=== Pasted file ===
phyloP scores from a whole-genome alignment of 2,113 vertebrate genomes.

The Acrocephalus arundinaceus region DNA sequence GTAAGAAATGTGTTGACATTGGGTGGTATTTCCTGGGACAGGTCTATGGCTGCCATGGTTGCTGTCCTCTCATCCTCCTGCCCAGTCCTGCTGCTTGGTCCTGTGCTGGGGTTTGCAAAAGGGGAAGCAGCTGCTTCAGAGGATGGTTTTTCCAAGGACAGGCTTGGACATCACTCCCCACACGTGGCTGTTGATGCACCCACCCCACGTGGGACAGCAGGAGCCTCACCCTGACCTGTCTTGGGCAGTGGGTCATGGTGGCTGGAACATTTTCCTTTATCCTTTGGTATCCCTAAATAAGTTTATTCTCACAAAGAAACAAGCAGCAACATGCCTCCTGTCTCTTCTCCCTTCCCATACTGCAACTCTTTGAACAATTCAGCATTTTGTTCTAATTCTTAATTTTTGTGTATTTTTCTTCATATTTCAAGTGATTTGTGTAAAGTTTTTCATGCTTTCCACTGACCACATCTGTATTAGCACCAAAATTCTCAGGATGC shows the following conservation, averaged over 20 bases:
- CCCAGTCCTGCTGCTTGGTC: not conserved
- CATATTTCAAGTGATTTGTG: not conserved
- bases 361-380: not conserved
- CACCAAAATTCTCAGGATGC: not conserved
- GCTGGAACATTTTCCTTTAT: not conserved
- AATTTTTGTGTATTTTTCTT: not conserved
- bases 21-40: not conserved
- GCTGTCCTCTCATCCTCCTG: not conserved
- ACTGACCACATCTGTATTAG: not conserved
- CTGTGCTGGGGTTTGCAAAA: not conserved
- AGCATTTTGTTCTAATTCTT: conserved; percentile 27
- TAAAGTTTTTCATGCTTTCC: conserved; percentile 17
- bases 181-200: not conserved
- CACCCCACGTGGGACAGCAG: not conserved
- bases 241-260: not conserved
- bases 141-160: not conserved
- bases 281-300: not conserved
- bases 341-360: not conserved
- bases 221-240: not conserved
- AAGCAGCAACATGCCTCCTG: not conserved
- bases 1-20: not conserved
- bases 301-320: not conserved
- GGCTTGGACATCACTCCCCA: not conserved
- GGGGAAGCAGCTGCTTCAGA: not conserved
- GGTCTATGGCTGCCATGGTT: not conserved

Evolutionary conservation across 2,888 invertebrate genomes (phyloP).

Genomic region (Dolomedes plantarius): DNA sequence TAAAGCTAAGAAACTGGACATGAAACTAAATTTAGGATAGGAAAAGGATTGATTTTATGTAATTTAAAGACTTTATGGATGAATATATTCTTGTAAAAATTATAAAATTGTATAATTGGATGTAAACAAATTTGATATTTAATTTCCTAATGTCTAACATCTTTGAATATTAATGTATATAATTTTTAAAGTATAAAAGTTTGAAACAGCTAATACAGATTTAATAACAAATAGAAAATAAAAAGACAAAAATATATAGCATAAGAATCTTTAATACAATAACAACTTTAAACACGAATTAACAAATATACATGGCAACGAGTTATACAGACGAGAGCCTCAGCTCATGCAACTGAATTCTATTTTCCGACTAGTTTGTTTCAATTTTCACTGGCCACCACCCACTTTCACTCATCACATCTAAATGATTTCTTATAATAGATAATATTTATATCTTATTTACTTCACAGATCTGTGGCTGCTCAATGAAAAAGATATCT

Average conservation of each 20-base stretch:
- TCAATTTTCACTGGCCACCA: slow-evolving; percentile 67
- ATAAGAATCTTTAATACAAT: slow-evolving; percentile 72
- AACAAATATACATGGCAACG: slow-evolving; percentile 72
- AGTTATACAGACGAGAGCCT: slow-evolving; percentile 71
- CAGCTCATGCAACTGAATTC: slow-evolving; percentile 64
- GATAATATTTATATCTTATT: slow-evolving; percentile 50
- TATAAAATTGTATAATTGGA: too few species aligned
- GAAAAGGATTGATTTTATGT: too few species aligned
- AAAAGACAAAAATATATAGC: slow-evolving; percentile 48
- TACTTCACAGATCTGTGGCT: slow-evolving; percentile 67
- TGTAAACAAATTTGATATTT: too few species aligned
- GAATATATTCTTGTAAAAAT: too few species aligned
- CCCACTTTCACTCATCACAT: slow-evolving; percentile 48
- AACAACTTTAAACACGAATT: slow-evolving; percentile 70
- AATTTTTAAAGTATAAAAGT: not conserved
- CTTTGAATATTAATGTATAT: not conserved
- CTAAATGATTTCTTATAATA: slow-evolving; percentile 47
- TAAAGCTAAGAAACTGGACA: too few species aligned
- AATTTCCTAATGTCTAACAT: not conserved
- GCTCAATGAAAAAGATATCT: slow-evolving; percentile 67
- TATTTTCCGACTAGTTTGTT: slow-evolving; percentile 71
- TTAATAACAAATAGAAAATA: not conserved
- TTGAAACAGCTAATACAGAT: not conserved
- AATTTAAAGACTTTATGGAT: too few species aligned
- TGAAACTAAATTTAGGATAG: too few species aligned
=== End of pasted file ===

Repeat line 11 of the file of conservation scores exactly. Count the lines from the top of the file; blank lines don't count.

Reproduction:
- ACTGACCACATCTGTATTAG: not conserved